When I got to the town of Perito Moreno, about 60 km east of Los Antiguos on the south shore of Lago Buenos Aires, I didn’t bother visiting the Banco Santa Cruz ATM. Instead, I went to the local branch of Banco de la Nación and, after sliding my debit card into the machine, crossed my fingers that it would be more successful this time. In fact, it coughed up 950 pesos (about US$240); though I’m not a gambler, I threw my fists in the air as if I had won the lottery.

Meanwhile, after arriving late yesterday afternoon in El Chaltén, I soon learned the situation has not alleviated here. According to the tourist office, the ATM has once again run out of cash and, though bills are supposedly due to arrive today, one wonders how long they’ll last. In 20 years of coming here, I have never seen so many people - accommodation is hard to find, restaurants are packed with diners lined up outside at 10 p.m., and the newly paved streets are full of pedestrians.

Chile’s Southern Border Crisis
Since last week, when Chilean president Sebastián Piñera decreed a 17 percent increase in natural gas prices, the southernmost Chilean region of Magallanes and Tierra del Fuego has been in an uproar. In this cool climate, its capital city of Punta Arenas and the rest of the region rely on natural gas for home heating and, in response, protestors have blocked access routes in and out of the city, and from the Argentine side of Tierra del Fuego to the Chilean side, as well as mainland border crossings to Argentina.

This has meant major problems for tourists in Torres del Paine, who have had trouble getting back to Punta Arenas for their flights home or across the border to El Calafate, and the park has closed for the time being. It's also a problem for many Argentines and others wanting to return overland from Ushuaia, on the Argentine side of Tierra del Fuego - there’s no way to do so except through Chile, and the ferries from the island to the mainland (pictured above) have also been interrupted.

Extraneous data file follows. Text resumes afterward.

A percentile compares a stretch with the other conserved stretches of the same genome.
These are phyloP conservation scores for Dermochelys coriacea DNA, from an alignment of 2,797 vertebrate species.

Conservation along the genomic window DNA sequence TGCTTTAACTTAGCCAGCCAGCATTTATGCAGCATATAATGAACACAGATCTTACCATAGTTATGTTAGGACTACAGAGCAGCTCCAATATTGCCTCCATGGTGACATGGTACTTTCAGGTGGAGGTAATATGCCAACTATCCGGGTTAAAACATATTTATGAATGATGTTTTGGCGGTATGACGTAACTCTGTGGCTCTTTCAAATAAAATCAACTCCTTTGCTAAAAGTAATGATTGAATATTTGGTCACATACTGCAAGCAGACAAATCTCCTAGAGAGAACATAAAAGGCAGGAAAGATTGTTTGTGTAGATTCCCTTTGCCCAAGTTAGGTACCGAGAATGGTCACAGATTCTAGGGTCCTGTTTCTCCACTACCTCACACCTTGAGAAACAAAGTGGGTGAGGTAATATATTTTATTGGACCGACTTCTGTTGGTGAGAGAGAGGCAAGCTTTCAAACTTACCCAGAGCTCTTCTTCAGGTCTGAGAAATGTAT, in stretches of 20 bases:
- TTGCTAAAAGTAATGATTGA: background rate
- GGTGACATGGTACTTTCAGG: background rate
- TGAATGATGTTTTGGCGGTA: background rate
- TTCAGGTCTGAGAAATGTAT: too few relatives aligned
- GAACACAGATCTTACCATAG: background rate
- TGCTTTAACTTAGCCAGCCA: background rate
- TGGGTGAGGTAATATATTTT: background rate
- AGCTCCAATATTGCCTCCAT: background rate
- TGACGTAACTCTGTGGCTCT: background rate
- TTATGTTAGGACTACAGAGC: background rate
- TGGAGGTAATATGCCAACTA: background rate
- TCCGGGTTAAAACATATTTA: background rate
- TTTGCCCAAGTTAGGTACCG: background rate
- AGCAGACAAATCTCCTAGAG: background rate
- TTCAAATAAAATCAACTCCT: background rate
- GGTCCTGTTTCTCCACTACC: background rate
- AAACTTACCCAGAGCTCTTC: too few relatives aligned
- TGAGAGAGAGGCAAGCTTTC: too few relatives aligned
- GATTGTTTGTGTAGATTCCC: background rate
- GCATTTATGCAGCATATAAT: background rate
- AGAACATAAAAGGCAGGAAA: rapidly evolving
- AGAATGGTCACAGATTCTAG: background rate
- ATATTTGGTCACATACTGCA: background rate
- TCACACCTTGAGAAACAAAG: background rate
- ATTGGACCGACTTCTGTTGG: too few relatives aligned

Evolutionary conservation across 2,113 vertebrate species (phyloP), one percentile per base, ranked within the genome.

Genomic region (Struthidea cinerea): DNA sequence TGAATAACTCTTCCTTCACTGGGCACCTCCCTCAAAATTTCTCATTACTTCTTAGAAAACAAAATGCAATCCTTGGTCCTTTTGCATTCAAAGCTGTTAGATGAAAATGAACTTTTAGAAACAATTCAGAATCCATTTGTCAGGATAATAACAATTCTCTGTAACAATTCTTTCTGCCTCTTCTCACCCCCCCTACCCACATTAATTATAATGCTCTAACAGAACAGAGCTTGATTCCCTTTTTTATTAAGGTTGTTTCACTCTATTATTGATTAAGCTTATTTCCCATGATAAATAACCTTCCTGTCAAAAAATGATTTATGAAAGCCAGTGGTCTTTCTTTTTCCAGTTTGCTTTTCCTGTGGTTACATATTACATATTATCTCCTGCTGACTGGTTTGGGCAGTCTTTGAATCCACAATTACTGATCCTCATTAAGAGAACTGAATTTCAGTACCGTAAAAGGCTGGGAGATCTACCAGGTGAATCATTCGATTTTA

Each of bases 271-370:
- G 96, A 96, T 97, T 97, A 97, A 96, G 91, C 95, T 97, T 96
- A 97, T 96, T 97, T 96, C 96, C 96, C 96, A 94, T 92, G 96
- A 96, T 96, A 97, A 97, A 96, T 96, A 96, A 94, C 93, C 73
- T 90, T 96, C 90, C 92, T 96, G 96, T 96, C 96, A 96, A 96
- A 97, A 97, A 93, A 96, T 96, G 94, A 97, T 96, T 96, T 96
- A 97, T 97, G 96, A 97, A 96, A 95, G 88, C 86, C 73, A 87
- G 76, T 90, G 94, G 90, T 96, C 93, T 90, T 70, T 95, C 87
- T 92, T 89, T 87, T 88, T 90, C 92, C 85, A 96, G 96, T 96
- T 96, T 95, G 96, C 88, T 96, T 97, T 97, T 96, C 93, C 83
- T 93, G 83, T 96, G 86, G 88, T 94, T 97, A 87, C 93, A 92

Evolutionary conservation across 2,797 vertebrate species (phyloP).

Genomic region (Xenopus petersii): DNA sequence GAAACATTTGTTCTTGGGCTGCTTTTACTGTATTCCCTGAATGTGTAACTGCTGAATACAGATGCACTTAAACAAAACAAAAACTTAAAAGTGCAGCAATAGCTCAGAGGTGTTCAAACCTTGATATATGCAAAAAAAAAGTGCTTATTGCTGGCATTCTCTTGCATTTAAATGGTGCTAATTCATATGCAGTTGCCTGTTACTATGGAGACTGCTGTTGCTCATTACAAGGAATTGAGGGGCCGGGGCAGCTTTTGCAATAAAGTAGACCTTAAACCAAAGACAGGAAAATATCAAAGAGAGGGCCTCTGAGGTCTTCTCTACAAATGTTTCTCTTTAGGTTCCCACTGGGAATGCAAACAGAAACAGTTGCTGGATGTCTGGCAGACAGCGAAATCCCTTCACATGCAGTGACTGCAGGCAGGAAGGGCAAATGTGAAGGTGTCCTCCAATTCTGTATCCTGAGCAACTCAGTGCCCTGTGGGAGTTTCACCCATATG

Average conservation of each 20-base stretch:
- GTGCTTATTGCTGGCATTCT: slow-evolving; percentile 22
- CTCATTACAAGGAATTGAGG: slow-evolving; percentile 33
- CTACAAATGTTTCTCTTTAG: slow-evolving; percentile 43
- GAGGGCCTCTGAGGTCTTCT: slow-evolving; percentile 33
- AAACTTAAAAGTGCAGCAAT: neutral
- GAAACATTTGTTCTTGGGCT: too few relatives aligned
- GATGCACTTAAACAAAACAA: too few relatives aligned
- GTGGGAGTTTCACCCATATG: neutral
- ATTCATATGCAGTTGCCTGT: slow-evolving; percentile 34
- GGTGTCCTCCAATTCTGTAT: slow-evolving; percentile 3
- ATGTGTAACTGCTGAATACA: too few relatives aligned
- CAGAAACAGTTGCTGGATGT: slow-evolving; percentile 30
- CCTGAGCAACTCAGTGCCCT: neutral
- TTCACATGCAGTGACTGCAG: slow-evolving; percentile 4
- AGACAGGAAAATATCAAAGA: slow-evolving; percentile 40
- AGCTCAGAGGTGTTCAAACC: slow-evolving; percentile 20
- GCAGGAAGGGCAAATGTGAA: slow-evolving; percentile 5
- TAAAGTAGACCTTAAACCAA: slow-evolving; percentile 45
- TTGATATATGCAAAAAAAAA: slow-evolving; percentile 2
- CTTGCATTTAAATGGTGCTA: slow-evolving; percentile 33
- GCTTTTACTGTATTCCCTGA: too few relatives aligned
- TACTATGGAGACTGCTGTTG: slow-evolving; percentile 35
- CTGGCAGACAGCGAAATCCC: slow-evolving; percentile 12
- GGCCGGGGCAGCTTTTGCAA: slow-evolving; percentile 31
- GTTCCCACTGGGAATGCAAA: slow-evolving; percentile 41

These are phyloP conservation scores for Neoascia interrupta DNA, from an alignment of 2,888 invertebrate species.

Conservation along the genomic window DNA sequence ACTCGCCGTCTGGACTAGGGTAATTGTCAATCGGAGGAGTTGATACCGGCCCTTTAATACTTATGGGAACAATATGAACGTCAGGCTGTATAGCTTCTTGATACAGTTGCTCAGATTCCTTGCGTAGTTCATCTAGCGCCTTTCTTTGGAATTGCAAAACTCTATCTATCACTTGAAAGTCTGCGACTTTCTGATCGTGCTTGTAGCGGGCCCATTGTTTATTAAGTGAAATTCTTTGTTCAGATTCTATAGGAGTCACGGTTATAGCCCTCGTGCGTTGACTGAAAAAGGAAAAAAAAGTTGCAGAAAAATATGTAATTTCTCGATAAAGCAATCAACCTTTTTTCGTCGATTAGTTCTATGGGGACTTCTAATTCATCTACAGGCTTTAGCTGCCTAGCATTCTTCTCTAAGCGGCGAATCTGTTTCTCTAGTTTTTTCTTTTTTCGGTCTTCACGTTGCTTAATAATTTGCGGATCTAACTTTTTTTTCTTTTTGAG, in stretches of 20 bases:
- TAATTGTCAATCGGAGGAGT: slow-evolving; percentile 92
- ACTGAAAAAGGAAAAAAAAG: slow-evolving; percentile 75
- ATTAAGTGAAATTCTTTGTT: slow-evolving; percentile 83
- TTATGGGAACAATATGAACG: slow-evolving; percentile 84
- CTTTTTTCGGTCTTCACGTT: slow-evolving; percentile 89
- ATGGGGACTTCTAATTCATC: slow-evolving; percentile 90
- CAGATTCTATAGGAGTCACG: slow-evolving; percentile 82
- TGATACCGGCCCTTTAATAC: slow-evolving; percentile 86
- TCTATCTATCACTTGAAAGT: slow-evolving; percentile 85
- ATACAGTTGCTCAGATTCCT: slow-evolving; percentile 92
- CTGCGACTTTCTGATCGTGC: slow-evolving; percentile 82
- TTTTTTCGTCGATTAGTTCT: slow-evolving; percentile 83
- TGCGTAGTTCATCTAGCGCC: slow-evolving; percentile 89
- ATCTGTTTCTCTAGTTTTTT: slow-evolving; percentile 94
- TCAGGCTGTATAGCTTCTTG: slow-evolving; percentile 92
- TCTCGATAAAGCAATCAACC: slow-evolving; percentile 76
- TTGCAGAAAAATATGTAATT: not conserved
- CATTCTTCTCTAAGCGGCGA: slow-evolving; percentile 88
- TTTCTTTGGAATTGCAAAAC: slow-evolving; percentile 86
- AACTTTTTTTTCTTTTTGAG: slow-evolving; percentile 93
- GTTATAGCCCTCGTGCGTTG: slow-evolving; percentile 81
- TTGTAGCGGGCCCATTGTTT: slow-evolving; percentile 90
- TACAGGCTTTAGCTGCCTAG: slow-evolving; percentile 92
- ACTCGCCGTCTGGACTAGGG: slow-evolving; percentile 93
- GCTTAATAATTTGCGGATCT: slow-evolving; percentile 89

In a truly ironic gesture, the Argentine government has requested its Chilean counterpart to intervene so that its citizens can return home overland. While I would agree that allowing demonstrators to close an international border is irresponsible, this is exactly what Argentina has ignored for the past several years at the crossing from Gualeguaychú to the Uruguayan city of Fray Bentos. In one sense, the Argentina-Uruguay situation is even worse, as the Argentines abdicated control of who may pass - or not - to the demonstrators.

Breaking News, Wednesday morning: As of Tuesday night, the government and the protestors had tentatively settled the dispute, and roadblocks were being dismantled. Everything, including the various border crossings and access to Torres del Paine, should be back to normal very soon, if it isn't already.

Friday, January 14, 2011

New Flights to Easter Island; Argentina's Latest Cash Crisis

Today’s entry covers new air services to Rapa Nui (Easter Island), and Argentina’s latest monetary crisis.

Perú to Rapa Nui
More than half a century ago, Thor Heyerdahl surmised that the first inhabitants of Easter Island had arrived from present-day Peru, and set off to prove that on his raft Kon-Tiki. He deserves credit for asking big questions, but subsequent archaeological evidence proved that the stubborn Heyerdahl was wrong - in fact, Rapa Nui’s earliest inhabitants crossed the Western Pacific from Polynesia.